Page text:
2015 was a banner year for trans visibility and along with this came a window to concept unknown to many Americans—the spectrum of gender which doesn’t start or end at a male or female pole but drifts between them or moves beyond them altogether. Many people on this spectrum should not be addressed with a male or female pronoun and ask others to use the word “they.” For too many years, it seemed that pundits and would-be linguists would eschew the terminology and deny the validity of this singular usage (and, by extension, these people). The verdict is in now, though—the singular ‘they’ is the word of the year, according to the American Dialect Society (and they write the book on this sort of thing).
The opposition to this plucky pronoun’s versatility has always baffled me. I recall with indignation being handed back a story in elementary school with bright red slashes through ‘they’, picked intentionally by me. My teacher insisted that I needed to use his, her, or the infinitely cumbersome ‘his or her’ when referring to one person. I changed it to avoid her ire, too young to have the same swagger in my grammatical comprehension as I claim today. She was the teacher after all. The confusing part, however, was hearing her say it too. She never asked who left “his or her” book on the floor—it was “their”, quite plainly. Even though there was only one book and that book could only have one owner, they remained unknown. Their gender was anonymous until such time as they were identified.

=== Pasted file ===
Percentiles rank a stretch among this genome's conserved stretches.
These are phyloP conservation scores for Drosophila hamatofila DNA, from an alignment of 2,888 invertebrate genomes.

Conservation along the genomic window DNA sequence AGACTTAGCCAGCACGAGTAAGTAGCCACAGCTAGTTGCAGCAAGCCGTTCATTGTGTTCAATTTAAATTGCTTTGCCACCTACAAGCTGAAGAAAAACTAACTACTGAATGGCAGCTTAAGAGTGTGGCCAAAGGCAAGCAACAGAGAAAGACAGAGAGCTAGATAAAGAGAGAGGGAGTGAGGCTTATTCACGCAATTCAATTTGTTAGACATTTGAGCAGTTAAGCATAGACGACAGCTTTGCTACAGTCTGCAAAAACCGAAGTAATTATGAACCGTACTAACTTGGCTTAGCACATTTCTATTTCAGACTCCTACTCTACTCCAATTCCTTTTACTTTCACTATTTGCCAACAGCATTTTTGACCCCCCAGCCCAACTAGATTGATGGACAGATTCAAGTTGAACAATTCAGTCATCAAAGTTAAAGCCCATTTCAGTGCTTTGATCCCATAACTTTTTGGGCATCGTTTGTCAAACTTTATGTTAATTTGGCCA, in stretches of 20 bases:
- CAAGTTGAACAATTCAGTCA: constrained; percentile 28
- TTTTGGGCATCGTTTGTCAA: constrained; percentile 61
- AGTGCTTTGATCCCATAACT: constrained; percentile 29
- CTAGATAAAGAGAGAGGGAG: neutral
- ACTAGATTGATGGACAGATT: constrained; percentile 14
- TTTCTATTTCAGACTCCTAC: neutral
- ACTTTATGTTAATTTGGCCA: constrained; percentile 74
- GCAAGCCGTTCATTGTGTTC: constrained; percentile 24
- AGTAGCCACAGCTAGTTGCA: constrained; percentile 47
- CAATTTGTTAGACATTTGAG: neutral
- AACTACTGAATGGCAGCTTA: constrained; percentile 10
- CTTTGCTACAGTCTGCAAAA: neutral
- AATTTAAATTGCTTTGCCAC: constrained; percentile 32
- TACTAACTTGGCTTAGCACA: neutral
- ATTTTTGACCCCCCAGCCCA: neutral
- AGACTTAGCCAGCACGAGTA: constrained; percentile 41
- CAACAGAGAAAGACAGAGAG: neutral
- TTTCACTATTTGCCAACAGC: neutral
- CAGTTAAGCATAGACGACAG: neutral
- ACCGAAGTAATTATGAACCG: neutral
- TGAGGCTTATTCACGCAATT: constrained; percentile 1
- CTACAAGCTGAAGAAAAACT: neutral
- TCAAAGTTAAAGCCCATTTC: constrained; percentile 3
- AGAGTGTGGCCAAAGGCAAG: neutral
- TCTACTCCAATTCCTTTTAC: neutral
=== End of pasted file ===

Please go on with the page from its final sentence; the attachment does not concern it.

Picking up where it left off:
English, by nature, is not a language with strict gender rules. We have the same articles (a, an, the) for everything, whether they refer to a person, place, or a thing. We don’t use different endings on adjectives to agree with the gender of the noun (such as in Spanish—Puerto Rico and Costa Rica are both “rich” but spelled differently, depending). One of my instructors alleged that “debonair” was the only adjective which was limited to men but I’ve met my share of dapper, dashing women smoother than James Bond who would line up to disagree. The only thing we truly define is whether pronouns refer to a person (I, you, they) or any other noun (it). Otherwise, this stiff objection isn’t based on anything but our cultural refusal to accept an unknown. The rejection of a singular “they” is derived from fear of something that some people aren’t willing to understand.
We need to divorce ourselves entirely from the notion that gender is something we can fundamentally and easily identify for all humans. Biology is varied, with intersex bodies and chromosomal signatures differing from the prescribed “XX” and “XY”. Women born without a uterus or men born with a micropenis are not assigned a sex any differently than those born independent of such conditions. Our study of science and biology has grown too nuanced and accurate for us to continue to try and stuff one another in boxes of identity. We have a responsibility to trust who people say they are, regardless of how they may look. Singular and plural, we have the luxury of gender neutrality in one simple word. Long may “they” reign.